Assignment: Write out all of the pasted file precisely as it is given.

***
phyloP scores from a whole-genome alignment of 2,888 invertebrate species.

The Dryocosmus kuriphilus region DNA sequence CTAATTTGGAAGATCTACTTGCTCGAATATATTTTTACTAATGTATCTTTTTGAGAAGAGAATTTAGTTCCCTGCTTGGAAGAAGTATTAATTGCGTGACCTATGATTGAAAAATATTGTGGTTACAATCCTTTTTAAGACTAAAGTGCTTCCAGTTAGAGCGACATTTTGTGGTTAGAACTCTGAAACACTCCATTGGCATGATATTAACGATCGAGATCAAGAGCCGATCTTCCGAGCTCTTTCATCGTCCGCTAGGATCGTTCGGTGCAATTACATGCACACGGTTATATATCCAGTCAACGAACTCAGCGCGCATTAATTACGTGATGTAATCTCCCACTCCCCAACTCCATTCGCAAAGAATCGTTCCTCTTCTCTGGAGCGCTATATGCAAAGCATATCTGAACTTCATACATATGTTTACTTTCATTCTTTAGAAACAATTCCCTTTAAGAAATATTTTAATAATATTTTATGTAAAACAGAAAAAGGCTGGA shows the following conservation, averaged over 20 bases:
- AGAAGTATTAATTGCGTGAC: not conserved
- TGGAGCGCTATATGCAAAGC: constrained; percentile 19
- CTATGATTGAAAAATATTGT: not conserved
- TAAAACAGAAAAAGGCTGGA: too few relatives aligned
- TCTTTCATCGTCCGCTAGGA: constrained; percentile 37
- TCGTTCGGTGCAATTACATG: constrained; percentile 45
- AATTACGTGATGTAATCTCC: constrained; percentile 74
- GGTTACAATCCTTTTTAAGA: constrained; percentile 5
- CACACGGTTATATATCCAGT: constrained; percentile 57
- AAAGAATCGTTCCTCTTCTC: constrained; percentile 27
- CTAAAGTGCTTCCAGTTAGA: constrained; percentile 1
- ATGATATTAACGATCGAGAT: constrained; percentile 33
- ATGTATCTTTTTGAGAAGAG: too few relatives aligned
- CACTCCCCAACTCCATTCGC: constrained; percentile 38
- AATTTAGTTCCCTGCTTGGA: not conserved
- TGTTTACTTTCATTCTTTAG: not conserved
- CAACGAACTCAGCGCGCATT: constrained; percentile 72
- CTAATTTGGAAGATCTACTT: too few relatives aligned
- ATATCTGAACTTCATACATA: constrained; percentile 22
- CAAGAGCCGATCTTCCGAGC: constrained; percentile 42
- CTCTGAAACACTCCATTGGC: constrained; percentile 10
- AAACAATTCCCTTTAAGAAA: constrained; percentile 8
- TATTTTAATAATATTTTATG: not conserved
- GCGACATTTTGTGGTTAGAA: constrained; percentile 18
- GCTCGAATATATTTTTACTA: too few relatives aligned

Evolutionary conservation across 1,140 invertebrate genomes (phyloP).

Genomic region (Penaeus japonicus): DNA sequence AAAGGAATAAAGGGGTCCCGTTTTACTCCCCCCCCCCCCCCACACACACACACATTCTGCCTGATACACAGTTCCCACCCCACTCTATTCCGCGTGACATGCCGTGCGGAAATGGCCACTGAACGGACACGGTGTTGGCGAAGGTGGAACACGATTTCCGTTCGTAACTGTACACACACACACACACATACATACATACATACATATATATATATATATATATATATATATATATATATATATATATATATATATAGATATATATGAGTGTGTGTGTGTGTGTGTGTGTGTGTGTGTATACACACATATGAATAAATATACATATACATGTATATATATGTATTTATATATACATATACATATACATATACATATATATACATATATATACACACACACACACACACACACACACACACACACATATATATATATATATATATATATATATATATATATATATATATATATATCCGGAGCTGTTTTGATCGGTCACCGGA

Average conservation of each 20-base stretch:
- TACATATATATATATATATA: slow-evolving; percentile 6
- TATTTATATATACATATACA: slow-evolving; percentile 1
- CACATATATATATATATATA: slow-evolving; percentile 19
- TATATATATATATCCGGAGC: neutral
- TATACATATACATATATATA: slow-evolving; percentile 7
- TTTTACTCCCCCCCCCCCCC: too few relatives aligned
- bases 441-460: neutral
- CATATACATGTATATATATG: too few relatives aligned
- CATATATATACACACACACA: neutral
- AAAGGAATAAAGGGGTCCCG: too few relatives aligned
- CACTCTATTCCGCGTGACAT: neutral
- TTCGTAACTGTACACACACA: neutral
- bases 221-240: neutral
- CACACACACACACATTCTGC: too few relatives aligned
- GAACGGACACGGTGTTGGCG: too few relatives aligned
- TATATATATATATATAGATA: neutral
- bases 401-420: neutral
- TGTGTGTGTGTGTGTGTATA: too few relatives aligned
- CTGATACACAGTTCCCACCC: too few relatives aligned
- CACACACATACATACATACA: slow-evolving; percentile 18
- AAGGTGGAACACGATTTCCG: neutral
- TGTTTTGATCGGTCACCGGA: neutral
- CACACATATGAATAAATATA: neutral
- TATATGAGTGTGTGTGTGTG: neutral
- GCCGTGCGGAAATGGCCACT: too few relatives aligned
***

phyloP scores from a whole-genome alignment of 2,888 invertebrate species.

The Dryocosmus kuriphilus region DNA sequence CTAATTTGGAAGATCTACTTGCTCGAATATATTTTTACTAATGTATCTTTTTGAGAAGAGAATTTAGTTCCCTGCTTGGAAGAAGTATTAATTGCGTGACCTATGATTGAAAAATATTGTGGTTACAATCCTTTTTAAGACTAAAGTGCTTCCAGTTAGAGCGACATTTTGTGGTTAGAACTCTGAAACACTCCATTGGCATGATATTAACGATCGAGATCAAGAGCCGATCTTCCGAGCTCTTTCATCGTCCGCTAGGATCGTTCGGTGCAATTACATGCACACGGTTATATATCCAGTCAACGAACTCAGCGCGCATTAATTACGTGATGTAATCTCCCACTCCCCAACTCCATTCGCAAAGAATCGTTCCTCTTCTCTGGAGCGCTATATGCAAAGCATATCTGAACTTCATACATATGTTTACTTTCATTCTTTAGAAACAATTCCCTTTAAGAAATATTTTAATAATATTTTATGTAAAACAGAAAAAGGCTGGA shows the following conservation, averaged over 20 bases:
- AGAAGTATTAATTGCGTGAC: not conserved
- TGGAGCGCTATATGCAAAGC: constrained; percentile 19
- CTATGATTGAAAAATATTGT: not conserved
- TAAAACAGAAAAAGGCTGGA: too few relatives aligned
- TCTTTCATCGTCCGCTAGGA: constrained; percentile 37
- TCGTTCGGTGCAATTACATG: constrained; percentile 45
- AATTACGTGATGTAATCTCC: constrained; percentile 74
- GGTTACAATCCTTTTTAAGA: constrained; percentile 5
- CACACGGTTATATATCCAGT: constrained; percentile 57
- AAAGAATCGTTCCTCTTCTC: constrained; percentile 27
- CTAAAGTGCTTCCAGTTAGA: constrained; percentile 1
- ATGATATTAACGATCGAGAT: constrained; percentile 33
- ATGTATCTTTTTGAGAAGAG: too few relatives aligned
- CACTCCCCAACTCCATTCGC: constrained; percentile 38
- AATTTAGTTCCCTGCTTGGA: not conserved
- TGTTTACTTTCATTCTTTAG: not conserved
- CAACGAACTCAGCGCGCATT: constrained; percentile 72
- CTAATTTGGAAGATCTACTT: too few relatives aligned
- ATATCTGAACTTCATACATA: constrained; percentile 22
- CAAGAGCCGATCTTCCGAGC: constrained; percentile 42
- CTCTGAAACACTCCATTGGC: constrained; percentile 10
- AAACAATTCCCTTTAAGAAA: constrained; percentile 8
- TATTTTAATAATATTTTATG: not conserved
- GCGACATTTTGTGGTTAGAA: constrained; percentile 18
- GCTCGAATATATTTTTACTA: too few relatives aligned

Evolutionary conservation across 1,140 invertebrate genomes (phyloP).

Genomic region (Penaeus japonicus): DNA sequence AAAGGAATAAAGGGGTCCCGTTTTACTCCCCCCCCCCCCCCACACACACACACATTCTGCCTGATACACAGTTCCCACCCCACTCTATTCCGCGTGACATGCCGTGCGGAAATGGCCACTGAACGGACACGGTGTTGGCGAAGGTGGAACACGATTTCCGTTCGTAACTGTACACACACACACACACATACATACATACATACATATATATATATATATATATATATATATATATATATATATATATATATATATAGATATATATGAGTGTGTGTGTGTGTGTGTGTGTGTGTGTGTATACACACATATGAATAAATATACATATACATGTATATATATGTATTTATATATACATATACATATACATATACATATATATACATATATATACACACACACACACACACACACACACACACACACATATATATATATATATATATATATATATATATATATATATATATATATATCCGGAGCTGTTTTGATCGGTCACCGGA

Average conservation of each 20-base stretch:
- TACATATATATATATATATA: slow-evolving; percentile 6
- TATTTATATATACATATACA: slow-evolving; percentile 1
- CACATATATATATATATATA: slow-evolving; percentile 19
- TATATATATATATCCGGAGC: neutral
- TATACATATACATATATATA: slow-evolving; percentile 7
- TTTTACTCCCCCCCCCCCCC: too few relatives aligned
- bases 441-460: neutral
- CATATACATGTATATATATG: too few relatives aligned
- CATATATATACACACACACA: neutral
- AAAGGAATAAAGGGGTCCCG: too few relatives aligned
- CACTCTATTCCGCGTGACAT: neutral
- TTCGTAACTGTACACACACA: neutral
- bases 221-240: neutral
- CACACACACACACATTCTGC: too few relatives aligned
- GAACGGACACGGTGTTGGCG: too few relatives aligned
- TATATATATATATATAGATA: neutral
- bases 401-420: neutral
- TGTGTGTGTGTGTGTGTATA: too few relatives aligned
- CTGATACACAGTTCCCACCC: too few relatives aligned
- CACACACATACATACATACA: slow-evolving; percentile 18
- AAGGTGGAACACGATTTCCG: neutral
- TGTTTTGATCGGTCACCGGA: neutral
- CACACATATGAATAAATATA: neutral
- TATATGAGTGTGTGTGTGTG: neutral
- GCCGTGCGGAAATGGCCACT: too few relatives aligned